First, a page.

"For someone who didn't practice very much, bass just came very naturally to me," Spalding says. "I knew how to play the bass. I knew what made sense somehow. And so that was really appealing. And people would say to me, 'You're a great bass player.' Nobody ever said, 'You're a great violin player, you're a great piano player.'"
These days, however, Spalding can't get enough of practicing her bass. "It's bizarre," she says. "It's kind of like this blossoming love. I love even holding it now."
Others love hearing her play it. Spalding's onetime professor Joe Lovano has already hired her for a short tour of Canada following her graduation next month, with a quartet rounded out by Berklee percussion professor Francisco Mela on drums and pianist James Weidman. Spalding has also been hired to tour with a Ray Charles tribute band, and she helped pay her way through Berklee by backing vocalist Patti Austin on a summer tour of Italy.
Then there are Spalding's own projects. Earlier this month, she recorded her first CD as a leader, joined by Mela and pianist Aruán Ortiz, another Berklee professor. The disc, titled "Junjo," features Spalding originals and vocals and is due out from Barcelona-based Ayva Musica in the fall. Spalding's compositions and singing will also be featured at tomorrow night's show, which features Leonardo Genovese on piano and Mela on drums.
Much of what drives Spalding's desire to practice of late is her determination to couple her singing with her bass playing. "It's a very unexplored instrument, especially for singing," she says. "There are a lot of things that we don't do as bass players, because they're really hard. I just would rather take the time to figure out those things."
To judge by a short, impromptu demonstration she provides in the practice room, Spalding is well on her way to nailing down her ambition. She starts off casually singing a few bars of a standard while accompanying herself with a walking bass line, and follows that with equally charming Brazilian vocals and a more abstract accompaniment on bass.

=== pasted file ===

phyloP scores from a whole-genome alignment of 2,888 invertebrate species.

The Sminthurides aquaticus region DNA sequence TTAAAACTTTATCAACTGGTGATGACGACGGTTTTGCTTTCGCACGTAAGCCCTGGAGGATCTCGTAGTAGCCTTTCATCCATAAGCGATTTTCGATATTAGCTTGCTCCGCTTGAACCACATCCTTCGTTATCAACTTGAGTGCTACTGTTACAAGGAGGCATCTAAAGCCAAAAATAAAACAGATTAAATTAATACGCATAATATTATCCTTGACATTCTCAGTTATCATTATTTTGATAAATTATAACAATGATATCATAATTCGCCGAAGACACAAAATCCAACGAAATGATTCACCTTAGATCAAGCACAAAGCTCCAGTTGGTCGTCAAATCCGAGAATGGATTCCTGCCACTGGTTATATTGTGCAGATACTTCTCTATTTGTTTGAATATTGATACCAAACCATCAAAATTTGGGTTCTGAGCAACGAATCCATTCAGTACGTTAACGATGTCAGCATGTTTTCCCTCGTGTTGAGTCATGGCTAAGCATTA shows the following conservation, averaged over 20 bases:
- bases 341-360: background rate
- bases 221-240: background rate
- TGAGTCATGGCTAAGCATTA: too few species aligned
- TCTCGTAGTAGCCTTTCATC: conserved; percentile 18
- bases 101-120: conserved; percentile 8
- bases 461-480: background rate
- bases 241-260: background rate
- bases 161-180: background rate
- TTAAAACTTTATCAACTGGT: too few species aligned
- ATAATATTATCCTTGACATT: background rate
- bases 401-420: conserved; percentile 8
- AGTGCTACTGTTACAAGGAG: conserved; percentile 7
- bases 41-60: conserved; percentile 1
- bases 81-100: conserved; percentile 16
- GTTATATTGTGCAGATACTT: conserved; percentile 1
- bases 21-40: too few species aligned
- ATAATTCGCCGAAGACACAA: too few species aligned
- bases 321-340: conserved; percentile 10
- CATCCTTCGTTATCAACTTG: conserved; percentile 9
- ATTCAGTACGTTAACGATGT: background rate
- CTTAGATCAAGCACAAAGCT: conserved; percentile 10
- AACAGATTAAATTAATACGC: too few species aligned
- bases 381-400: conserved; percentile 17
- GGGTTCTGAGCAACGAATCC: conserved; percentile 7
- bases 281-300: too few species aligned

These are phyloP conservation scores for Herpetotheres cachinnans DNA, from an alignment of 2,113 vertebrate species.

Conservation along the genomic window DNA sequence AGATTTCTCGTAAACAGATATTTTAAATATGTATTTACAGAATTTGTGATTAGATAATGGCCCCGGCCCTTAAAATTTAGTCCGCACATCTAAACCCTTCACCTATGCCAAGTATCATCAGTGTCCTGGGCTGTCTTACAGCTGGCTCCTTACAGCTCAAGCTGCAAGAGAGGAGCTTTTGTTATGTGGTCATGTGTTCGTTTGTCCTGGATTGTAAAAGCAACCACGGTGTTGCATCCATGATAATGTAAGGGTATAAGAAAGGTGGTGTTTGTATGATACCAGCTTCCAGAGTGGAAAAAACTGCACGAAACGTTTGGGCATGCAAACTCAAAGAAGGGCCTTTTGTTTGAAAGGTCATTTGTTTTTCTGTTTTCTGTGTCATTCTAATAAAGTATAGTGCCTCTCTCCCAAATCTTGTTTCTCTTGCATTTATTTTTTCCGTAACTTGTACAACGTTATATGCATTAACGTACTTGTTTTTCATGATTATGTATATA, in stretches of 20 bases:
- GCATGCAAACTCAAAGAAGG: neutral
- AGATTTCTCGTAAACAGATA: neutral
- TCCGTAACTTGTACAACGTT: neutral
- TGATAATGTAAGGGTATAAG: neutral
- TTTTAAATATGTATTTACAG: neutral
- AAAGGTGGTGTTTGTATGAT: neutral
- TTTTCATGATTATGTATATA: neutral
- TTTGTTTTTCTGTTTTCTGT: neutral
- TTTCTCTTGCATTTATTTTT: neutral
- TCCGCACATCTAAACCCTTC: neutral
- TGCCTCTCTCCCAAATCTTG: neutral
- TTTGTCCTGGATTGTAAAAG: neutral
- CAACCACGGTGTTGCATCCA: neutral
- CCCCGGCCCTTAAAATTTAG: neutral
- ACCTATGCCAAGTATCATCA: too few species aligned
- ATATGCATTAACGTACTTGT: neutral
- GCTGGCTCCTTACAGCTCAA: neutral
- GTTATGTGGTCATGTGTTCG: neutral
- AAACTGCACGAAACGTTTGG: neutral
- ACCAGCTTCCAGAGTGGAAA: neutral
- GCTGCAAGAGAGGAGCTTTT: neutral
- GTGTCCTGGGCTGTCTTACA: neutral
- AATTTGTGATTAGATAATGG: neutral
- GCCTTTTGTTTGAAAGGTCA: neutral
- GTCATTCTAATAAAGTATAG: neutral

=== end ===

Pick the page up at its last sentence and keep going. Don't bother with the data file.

"She really knows what she's got," says Mela by phone afterward, "but she doesn't know yet how to combine those two abilities that she has. She's a great singer, she's a great bass player, and so she's just trying to put all the things in her to go in one direction."
The sight of a musician simultaneously playing upright bass and singing is a rarity. So, too, is that of a female upright bass player. But Spalding's thin frame and striking hairdo could soon become a commonplace sight for Bostonians.
Berklee is contemplating replacing the graphic design that has long ornamented the Boylston Street side of the Berklee Performance Center with a three-story photograph of Spalding and her bass, pending approval from the Back Bay Association.
"From what I've heard, it's kind of abstract," she says of the image under consideration. "Unless you know it's me, I don't think you'll be like, 'That looks like that girl.' I don't think I'll be recognizable. So that's cool."
Berklee bash: Three more Berklee standouts and their bands will have their music featured at the Regattabar Thursday at 7:30 p.m., when Berklee's student-run label Jazz Revelation Records celebrates the release of its second CD, "Two."
Performers include pianist Yumiko Mikami, leader of the Northern Lights Band; guitarist Nir Felder and his group Junk Poetics; and percussionist Manavihare (Mimy) Fiaindratovo and his African- and Afro-Cuban-influenced jazz group Fikira.
Tickets cost $10 ($8 for students), and include free copies of the new CD. Call 617-395-7757 or visit www.regattabarjazz.com.
Bassist/ singer/ composer Esperanza Spalding will perform with pianist Leonardo Genovese and drummer Francisco Mela at Roxbury Community College’s Mainstage Theater, 1234 Columbus Ave., at 8 p.m. tomorrow. Tickets $7. Call 617-541-5380 or visit www.rccmainstage.com.
© Copyright 2005 The New York Times Company
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Calendar Jazz Picks
Andy Bey Scullers, DoubleTree Hotels Guest Suites, 400 Soldiers Road, Boston. 617-562-4111. 8 and 10 p.m. Ticket only, $20; dinner/ show, $58.
Standards suit Andy Bey. The singer is finally getting a little recognition for his rich baritone voice and deeply felt interpretation of classics such as "Lush Life," "Satin Doll," and "Prelude to a Kiss," all three of which appear on "American Song," his Grammy-nominated CD from last year. Usually accompanying himself on piano, Bey has a way of slowing down a melody and luxuriating in it that brings to mind Shirley Horn. But no one much noticed until he began emphasizing what he calls his "soft-palette voice" on a string of CDs built around ballads and standards, starting with 1996's "Ballads, Blues, and Bey." Since then, Bey's reputation as a balladeer has surged to where the Jazz Journalists Association has voted him top male vocalist the past two years. Even so, says Kurt Elling, one of Bey's top rivals for the best male jazz vocalist crown, Bey has yet to get his full due. "He's really one of the undersung artists," Elling told the Globe as Bey was passing through town last year. "He has a unique take on anything he touches."
Thur 4-21 Dave Holland Big Band Regattabar, Charles Hotel, One Bennett St., Cambridge. 617-395-7757. 7:30 and 10 p.m. $25. Repeats Friday, Saturday. Bassist-composer Dave Holland's much-admired quintet forms the core of his equally stellar big band, whose fine new CD "Overtime" is the first out from Holland's new record label, Dare2 Records.